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CROWLEY v. PACE SUBURBAN BUS DIV. OF THE REGIONAL

UNITED STATES DISTRICT COURT FOR THE NORTHERN DISTRICT OF ILLINOIS, EASTERN DIVISION


August 7, 1990

TIMOTHY J. CROWLEY, Plaintiff,
v.
PACE SUBURBAN BUS DIVISION OF THE REGIONAL TRANSPORTATION AUTHORITY, Defendant

Ilana Diamond Rovner, United States District Judge.

The opinion of the court was delivered by: ROVNER

MEMORANDUM OPINION AND ORDER

ILANA DIAMOND ROVNER, UNITED STATES DISTRICT JUDGE

 This action is brought under the Fair Labor Standards Act ("FLSA"), 29 U.S.C. §§ 201 et seq. Plaintiff alleges that on May 13, 1985, he was discharged by defendant for failure to comply with a supervisor's order that he remain at a meeting which was being held when plaintiff was not on duty and for which plaintiff was not to be paid. Plaintiff filed this lawsuit on May 11, 1990. Pending is defendant's motion to dismiss the case on the grounds that plaintiff's claim is barred by the statute of limitations and that plaintiff has failed to state a cause of action. Defendant has also moved for sanctions pursuant to Fed. R. Civ. P. 11.

 Plaintiff brings this case pursuant to 29 U.S.C. § 215(a)(3), which makes it unlawful "to discharge . . . any employee because such employee has filed any complaint or instituted or caused to be instituted any proceeding under or related to this chapter, has testified or is about to testify in any such proceeding, or has served or is about to serve on an industry committee." *fn1" Although plaintiff agrees that his discharge does not fall within the narrow terms of this section, he argues that it does fall within the section as it has been liberally interpreted by courts seeking to effectuate its purposes. See, e.g., Brock v. Casey Truck Sales, Inc., 839 F.2d 872, 879 (2nd Cir. 1988); Brock v. Richardson, 812 F.2d 121, 124 (3rd Cir. 1987).

 Also at issue is 29 U.S.C. § 255, which sets the limitations period for actions brought "to enforce any cause of action for unpaid minimum wages, unpaid overtime compensation, or liquidated damages, under the Fair Labor Standards Act . . ." at two years after the accrual of the cause of action, or three years where the violation was willful. Defendant contends, and plaintiff disagrees, that § 255 applies to plaintiff's claim. Defendant argues that § 255 encompasses all actions brought under the FLSA. Plaintiff argues that it covers only actions for unpaid minimum wages or overtime compensation or for liquidated damages, and not to actions pursuant to § 215(a)(3) seeking compensation for an unlawful discharge.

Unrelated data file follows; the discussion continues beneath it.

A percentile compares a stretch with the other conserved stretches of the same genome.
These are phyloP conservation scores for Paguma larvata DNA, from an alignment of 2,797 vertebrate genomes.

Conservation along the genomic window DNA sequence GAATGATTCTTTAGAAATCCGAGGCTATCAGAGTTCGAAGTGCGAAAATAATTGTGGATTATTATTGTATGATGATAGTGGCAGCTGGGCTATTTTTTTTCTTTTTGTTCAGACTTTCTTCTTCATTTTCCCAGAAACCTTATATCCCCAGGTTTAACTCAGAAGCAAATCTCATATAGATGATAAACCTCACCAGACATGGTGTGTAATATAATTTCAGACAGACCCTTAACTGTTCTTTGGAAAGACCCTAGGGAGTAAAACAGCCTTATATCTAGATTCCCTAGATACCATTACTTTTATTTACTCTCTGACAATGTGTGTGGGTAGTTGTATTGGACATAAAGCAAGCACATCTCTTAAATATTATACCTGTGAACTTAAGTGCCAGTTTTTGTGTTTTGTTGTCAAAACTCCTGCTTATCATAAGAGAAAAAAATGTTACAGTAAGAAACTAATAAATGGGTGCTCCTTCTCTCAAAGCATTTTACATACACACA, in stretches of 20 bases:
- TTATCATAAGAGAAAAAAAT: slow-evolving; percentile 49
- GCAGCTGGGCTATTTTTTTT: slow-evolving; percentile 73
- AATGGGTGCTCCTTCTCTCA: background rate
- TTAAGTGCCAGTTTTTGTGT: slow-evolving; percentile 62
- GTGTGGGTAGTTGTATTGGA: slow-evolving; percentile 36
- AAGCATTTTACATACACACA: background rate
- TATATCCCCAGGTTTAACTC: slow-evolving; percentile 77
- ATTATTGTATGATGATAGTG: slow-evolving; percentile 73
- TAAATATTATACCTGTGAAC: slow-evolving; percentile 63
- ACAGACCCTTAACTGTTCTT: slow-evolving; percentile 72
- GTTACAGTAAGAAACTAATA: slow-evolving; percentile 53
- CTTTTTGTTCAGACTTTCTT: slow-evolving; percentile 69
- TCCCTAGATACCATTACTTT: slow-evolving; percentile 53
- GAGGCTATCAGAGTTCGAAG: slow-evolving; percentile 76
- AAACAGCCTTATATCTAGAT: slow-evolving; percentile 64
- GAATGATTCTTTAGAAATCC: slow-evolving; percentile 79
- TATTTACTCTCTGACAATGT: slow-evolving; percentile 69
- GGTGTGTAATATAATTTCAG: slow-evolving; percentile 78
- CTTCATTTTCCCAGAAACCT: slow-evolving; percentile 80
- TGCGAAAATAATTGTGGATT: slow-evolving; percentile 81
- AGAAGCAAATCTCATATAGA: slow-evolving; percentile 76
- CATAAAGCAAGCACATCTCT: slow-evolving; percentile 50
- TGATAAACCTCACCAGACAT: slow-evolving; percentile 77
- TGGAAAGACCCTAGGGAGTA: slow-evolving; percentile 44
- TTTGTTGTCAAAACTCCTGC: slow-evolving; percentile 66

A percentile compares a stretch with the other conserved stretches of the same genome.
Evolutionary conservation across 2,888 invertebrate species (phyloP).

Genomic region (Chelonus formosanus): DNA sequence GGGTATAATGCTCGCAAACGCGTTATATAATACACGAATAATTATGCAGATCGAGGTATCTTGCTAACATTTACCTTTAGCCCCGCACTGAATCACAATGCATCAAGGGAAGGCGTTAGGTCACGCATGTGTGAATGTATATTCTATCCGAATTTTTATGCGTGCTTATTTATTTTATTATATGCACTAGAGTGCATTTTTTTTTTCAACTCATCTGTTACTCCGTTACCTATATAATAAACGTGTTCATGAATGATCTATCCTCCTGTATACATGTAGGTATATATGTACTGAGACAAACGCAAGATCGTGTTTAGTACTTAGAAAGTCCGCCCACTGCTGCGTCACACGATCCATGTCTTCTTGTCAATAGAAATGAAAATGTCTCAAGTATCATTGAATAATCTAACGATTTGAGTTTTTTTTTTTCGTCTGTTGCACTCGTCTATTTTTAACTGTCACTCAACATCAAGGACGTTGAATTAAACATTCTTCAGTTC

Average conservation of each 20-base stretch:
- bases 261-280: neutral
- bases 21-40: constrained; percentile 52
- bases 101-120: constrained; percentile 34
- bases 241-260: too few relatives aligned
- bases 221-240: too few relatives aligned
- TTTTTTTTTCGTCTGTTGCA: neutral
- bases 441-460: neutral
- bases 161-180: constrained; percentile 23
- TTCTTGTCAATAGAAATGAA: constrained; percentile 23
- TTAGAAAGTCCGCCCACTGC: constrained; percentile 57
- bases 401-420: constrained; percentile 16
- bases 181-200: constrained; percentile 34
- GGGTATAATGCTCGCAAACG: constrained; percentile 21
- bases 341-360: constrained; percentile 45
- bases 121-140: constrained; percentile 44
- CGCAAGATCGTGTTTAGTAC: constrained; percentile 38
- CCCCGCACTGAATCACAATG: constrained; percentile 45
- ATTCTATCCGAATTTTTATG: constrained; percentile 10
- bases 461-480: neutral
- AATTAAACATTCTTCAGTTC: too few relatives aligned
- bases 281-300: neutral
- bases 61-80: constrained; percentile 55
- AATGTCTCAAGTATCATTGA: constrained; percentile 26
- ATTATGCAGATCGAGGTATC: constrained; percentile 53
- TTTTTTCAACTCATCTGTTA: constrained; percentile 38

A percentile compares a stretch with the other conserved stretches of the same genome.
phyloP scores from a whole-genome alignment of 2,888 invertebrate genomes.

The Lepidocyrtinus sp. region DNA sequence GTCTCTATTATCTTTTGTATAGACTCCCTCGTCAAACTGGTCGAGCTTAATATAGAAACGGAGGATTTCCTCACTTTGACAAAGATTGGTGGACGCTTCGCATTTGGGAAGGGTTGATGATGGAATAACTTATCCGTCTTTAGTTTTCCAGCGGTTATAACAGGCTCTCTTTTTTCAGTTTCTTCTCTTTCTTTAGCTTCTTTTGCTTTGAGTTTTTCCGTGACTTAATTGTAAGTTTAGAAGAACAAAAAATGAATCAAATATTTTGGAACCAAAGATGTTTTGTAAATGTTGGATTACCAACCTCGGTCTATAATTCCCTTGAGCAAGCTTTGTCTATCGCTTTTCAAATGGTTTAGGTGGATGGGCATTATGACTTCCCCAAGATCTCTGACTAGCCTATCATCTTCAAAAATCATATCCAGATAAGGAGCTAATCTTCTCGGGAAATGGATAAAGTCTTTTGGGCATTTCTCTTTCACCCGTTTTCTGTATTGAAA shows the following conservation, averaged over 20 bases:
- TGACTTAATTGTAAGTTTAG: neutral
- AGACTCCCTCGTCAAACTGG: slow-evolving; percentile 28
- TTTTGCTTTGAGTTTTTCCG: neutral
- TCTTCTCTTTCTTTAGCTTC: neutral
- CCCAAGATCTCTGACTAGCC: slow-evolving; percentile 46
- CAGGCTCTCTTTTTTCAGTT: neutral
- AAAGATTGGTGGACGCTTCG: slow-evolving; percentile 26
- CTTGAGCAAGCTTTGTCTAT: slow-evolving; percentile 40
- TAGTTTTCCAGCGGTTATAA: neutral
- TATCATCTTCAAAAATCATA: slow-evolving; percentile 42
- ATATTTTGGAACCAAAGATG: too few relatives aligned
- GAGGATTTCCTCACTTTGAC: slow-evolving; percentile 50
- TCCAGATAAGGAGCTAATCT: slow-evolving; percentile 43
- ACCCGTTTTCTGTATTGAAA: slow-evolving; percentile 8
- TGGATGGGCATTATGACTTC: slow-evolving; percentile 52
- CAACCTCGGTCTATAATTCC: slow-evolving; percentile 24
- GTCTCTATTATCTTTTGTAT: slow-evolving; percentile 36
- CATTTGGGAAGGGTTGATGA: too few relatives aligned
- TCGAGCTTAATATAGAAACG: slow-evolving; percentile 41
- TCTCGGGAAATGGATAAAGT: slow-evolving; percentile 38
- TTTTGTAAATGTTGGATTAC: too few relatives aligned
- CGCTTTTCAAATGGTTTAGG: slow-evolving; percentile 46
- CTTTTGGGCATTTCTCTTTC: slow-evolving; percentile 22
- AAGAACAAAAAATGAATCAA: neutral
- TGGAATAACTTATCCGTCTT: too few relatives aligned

Defendant's position concerning the scope of § 255 is supported by Bush v. State Industries, Inc., 599 F.2d 780, 784 (6th Cir. 1979) (assuming, but not deciding, that § 255's limitations period applied to action under § 215(a)(3)); Brock v. Kitty Hawk Medical Center, Inc., 106 Lab. Cas. (CCH) P34,881 at 44,825 (E.D.N.C. 1987) (holding that § 255 applies to all claims brought pursuant to the FLSA, including claims under § 215(a)(3)); Feng v. Sandrik, 636 F. Supp. 77 (N.D. Ill. 1986) (stating that § 255 applied to claims under § 215, in case where plaintiff had not argued otherwise but had contended that the limitations period had been tolled); and Nitterright v. Claytor, 454 F. Supp. 130, 139 (D.D.C. 1978) (stating that § 255 applied to actions brought pursuant to § 215(a)(3) where plaintiff had not argued otherwise).

 In support of his position to the contrary, plaintiff cites Reeves v. International Telephone and Telegraph Corp., 616 F.2d 1342 (5th Cir. 1980). In Reeves, the plaintiff had brought suit in September, 1967, against his former employer to recover unpaid wages and liquidated damages allegedly due on the basis of a discharge which allegedly violated the FLSA. The plaintiff claimed he was terminated one day after filing a complaint with the Wage and Hour Division of the Department of Labor concerning inadequate compensation for overtime hours. In July, 1973, the district court denied the defendant's motion to dismiss. The Secretary of Labor then petitioned for intervention, and that petition was granted. On appeal, the court rejected the defendant's argument that the district court lacked subject matter jurisdiction because there was no express private cause of action to enforce § 215(a)(3) at the time the suit was brought. One ground for the court's rejection of the defendant's argument was that the Secretary's intervention created an independent basis for jurisdiction. In reaching this conclusion, the court held that the Secretary's intervention was not untimely. The court stated that § 255 was inapplicable because the Secretary sought only enforcement of a cause of action for wrongful discharged under § 215(a)(3), and not redress for unpaid overtime compensation or liquidated damages. 616 F.2d at 1350.

 The Reeves holding was expressly rejected in Kitty Hawk, supra, which analyzed the legislative history and the purpose of § 255. The Kitty Hawk court emphasized that Congress, in enacting § 255, declared: